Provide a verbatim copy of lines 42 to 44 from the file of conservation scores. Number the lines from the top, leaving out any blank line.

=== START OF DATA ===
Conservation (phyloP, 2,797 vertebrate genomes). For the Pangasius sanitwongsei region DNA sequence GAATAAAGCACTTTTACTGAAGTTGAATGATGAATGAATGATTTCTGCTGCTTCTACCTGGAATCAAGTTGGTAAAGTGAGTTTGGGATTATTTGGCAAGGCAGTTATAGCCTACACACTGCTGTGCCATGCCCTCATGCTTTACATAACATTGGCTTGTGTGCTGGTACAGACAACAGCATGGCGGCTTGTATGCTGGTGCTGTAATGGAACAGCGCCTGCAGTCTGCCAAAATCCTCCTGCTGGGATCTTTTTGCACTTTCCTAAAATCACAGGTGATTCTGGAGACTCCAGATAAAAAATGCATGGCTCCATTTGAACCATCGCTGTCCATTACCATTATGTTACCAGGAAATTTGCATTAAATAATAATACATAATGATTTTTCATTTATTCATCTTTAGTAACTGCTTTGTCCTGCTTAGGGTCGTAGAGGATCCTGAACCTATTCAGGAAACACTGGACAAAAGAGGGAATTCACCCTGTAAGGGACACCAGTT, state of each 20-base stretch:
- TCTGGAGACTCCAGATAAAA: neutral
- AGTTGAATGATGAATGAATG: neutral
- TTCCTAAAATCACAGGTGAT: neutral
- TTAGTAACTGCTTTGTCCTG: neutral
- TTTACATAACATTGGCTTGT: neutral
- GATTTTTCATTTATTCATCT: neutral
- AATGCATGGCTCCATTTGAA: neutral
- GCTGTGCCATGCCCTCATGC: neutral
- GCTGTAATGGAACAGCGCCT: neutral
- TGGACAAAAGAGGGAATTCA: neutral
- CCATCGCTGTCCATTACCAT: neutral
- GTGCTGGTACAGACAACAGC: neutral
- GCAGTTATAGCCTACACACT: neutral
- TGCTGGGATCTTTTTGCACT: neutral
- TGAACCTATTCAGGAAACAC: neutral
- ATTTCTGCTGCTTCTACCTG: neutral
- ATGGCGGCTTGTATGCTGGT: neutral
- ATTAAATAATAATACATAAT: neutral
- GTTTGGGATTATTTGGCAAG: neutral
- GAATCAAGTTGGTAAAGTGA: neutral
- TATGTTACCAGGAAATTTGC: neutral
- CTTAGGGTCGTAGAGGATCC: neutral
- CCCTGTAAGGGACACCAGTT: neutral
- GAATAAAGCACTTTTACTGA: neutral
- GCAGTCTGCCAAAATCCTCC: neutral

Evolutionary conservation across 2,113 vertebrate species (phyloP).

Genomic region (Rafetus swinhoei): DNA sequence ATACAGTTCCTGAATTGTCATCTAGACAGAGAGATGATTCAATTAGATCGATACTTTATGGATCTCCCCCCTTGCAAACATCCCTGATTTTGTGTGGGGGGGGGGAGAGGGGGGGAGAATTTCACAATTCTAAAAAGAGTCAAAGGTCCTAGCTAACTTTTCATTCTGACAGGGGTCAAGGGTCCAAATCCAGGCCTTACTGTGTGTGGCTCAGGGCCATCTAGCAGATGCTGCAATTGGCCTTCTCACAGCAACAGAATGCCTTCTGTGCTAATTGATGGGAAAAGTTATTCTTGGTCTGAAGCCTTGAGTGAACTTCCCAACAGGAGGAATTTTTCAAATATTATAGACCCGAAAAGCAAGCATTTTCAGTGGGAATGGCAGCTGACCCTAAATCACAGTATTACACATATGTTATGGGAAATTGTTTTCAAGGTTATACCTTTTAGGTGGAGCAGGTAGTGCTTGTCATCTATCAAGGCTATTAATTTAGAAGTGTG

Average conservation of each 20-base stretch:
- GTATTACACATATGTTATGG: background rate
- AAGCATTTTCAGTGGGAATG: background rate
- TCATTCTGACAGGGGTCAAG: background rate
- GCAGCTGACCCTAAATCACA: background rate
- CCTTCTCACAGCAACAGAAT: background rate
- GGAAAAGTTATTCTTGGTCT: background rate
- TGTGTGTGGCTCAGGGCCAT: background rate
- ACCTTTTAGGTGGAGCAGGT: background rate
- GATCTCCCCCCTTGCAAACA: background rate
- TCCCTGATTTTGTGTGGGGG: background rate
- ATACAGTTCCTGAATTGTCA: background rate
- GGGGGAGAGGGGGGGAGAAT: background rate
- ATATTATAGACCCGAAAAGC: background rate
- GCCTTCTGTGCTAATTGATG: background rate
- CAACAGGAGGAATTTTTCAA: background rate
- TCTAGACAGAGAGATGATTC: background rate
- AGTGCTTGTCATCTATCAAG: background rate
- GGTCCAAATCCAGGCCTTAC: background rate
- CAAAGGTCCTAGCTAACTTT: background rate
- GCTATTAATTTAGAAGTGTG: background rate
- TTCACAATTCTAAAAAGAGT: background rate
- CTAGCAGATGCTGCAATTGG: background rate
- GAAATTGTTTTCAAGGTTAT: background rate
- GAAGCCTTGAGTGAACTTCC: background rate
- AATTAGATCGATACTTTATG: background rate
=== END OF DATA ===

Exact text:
- ATATTATAGACCCGAAAAGC: background rate
- GCCTTCTGTGCTAATTGATG: background rate
- CAACAGGAGGAATTTTTCAA: background rate